“There’s lots to do during Frosh Week,” she said. “It’s a chance for first years to check out what’s going on and a great chance for them to make friends.” But Radcliffe said Orientation Week isn’t the be all, end all, of the university experience. There may be events that students choose to opt out of, but it’s no big deal.

“No one should feel alienated if they don’t enjoy a certain activity,” she said. “Everyone’s in the same boat during Frosh Week because they’re getting to know each other for the first time.”

St. Clair, ArtSci ’08, agrees. She said there are alternative events first years can choose to do instead and still enjoy themselves.

“There will be an AMS ‘chill zone’ where students can play Dance Dance Revolution, watch movies, and take a rest from other Orientation events,” she said. “First-years can take advantage of these options if they don’t feel like participating in the larger events.”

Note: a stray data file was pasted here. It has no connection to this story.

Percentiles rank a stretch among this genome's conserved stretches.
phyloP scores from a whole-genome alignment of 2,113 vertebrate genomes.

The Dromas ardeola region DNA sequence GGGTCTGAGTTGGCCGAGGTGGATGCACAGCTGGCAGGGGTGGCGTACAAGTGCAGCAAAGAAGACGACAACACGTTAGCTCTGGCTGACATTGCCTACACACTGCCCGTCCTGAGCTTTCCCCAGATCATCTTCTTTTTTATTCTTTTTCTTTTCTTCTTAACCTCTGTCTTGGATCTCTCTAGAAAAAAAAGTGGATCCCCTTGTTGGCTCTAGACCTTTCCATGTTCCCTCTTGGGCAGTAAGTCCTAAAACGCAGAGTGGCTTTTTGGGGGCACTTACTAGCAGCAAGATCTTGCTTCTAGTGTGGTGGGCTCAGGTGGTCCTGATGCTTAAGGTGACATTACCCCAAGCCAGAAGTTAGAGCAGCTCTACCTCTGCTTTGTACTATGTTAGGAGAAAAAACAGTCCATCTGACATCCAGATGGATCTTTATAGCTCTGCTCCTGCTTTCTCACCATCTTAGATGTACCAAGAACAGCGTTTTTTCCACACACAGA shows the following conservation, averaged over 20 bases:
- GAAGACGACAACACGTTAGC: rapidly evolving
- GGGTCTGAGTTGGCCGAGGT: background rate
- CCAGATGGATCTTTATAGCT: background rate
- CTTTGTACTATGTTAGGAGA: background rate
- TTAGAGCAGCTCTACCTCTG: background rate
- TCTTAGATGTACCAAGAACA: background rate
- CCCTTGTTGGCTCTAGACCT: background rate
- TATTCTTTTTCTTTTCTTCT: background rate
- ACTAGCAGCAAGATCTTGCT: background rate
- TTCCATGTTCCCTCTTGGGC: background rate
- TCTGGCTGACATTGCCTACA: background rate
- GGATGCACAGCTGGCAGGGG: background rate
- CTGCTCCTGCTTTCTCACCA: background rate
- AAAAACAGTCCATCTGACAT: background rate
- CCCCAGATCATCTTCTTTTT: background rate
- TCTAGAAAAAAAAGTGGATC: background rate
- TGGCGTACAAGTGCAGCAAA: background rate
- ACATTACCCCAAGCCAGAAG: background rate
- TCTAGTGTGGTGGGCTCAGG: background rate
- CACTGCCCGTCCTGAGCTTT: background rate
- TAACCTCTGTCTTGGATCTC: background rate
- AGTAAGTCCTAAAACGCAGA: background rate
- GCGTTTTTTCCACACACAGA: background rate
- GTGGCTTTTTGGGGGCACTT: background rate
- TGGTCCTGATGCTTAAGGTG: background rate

After moving from overseas to come to Queen’s, St. Clair said she felt at a bit homesick. She said the event that really made her Frosh Week was her involvement with Shinerama—a charity-drive run by Queen’s students to raise money for Cystic Fibrosis. During this event, orientation groups get involved in the Kingston community by washing cars or collecting empty bottles coming together to make the world a better place one coin at a time.

For on-going involvement, students can check out the many offerings of Clubs Night, running on the 16 and 17, St.Clair said. On those nights, campus clubs and organizations staff information booths for students wanting to get involved or just curious about what their options are.

“Clubs Night can be very overwhelming for first years,” she said. “But they can also find information about what’s going on through the AMS website.”